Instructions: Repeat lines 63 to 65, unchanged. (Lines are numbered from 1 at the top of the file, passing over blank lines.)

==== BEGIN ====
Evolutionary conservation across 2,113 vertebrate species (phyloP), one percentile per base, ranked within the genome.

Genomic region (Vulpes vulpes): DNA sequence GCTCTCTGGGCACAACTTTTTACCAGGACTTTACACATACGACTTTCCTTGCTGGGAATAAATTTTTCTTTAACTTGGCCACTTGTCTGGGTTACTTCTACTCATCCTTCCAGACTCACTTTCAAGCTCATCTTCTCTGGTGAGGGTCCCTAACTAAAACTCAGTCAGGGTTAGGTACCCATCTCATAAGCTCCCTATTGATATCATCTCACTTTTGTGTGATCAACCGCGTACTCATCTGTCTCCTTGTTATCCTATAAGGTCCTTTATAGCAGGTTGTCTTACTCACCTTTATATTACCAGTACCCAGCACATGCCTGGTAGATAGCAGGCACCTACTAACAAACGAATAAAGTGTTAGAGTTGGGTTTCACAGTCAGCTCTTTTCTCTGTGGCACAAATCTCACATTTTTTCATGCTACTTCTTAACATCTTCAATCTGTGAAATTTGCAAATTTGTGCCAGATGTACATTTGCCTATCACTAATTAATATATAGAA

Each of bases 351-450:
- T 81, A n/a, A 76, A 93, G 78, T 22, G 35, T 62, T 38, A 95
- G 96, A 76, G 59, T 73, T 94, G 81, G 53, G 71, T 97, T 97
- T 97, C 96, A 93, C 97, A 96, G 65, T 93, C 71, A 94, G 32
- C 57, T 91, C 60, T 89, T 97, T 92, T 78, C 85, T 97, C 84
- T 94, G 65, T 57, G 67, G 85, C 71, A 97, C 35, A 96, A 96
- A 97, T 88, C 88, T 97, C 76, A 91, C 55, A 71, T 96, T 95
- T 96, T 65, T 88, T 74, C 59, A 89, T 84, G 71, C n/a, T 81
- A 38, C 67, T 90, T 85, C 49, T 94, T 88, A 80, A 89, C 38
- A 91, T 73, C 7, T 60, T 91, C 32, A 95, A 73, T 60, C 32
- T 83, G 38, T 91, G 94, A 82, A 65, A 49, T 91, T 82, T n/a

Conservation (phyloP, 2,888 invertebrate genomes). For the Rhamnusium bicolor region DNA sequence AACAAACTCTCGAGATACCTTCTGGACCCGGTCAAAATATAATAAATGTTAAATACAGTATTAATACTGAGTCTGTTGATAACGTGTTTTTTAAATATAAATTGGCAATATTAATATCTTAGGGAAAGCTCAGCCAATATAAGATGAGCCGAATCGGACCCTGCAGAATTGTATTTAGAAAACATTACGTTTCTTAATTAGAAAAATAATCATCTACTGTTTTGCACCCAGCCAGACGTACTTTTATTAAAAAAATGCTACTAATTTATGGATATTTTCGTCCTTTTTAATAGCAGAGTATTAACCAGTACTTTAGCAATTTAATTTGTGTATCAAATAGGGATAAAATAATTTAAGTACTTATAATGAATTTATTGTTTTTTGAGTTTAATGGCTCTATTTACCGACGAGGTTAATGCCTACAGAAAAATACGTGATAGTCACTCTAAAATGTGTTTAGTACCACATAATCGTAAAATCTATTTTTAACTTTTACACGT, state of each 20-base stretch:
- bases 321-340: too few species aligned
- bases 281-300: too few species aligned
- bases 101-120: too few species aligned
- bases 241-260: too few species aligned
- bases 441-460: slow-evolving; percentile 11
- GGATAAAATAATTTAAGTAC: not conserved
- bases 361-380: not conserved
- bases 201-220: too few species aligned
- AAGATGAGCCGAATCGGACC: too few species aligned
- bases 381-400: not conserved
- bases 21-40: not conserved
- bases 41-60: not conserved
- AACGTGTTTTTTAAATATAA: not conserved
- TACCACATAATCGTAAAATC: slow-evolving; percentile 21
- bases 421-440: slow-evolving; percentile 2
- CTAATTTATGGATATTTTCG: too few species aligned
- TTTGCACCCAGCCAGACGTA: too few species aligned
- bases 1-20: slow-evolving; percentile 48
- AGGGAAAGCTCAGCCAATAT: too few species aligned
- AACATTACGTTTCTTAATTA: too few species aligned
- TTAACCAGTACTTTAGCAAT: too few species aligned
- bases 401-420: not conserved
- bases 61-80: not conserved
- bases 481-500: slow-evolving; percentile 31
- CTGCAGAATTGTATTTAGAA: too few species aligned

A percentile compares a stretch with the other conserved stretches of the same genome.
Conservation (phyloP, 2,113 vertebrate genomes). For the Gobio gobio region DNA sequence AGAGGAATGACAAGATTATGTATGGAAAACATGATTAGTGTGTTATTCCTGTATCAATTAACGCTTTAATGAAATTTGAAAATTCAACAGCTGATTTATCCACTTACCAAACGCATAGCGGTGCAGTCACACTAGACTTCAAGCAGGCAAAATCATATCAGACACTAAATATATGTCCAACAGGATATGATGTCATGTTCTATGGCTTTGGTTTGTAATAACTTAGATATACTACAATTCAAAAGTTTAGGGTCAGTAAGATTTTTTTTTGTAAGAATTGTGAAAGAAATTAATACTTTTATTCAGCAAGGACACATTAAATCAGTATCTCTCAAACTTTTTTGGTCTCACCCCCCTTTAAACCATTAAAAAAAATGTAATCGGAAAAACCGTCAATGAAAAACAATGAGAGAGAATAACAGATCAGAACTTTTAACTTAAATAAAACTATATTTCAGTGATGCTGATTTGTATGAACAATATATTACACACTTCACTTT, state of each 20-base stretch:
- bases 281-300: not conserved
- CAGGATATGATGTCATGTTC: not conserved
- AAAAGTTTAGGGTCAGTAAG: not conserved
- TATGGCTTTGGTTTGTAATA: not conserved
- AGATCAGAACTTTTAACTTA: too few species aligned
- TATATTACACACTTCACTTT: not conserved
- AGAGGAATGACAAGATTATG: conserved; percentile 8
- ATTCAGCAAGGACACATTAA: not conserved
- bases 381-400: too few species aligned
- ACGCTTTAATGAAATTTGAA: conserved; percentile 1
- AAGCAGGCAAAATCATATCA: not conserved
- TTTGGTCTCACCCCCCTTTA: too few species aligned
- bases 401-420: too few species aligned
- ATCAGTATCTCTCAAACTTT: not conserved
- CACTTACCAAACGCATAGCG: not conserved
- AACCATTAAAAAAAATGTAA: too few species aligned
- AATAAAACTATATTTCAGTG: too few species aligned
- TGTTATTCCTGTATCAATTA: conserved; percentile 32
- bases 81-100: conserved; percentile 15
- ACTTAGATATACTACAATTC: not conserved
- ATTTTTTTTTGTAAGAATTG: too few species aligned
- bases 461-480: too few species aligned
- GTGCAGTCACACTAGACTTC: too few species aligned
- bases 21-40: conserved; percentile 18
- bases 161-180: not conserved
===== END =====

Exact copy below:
- bases 461-480: too few species aligned
- GTGCAGTCACACTAGACTTC: too few species aligned
- bases 21-40: conserved; percentile 18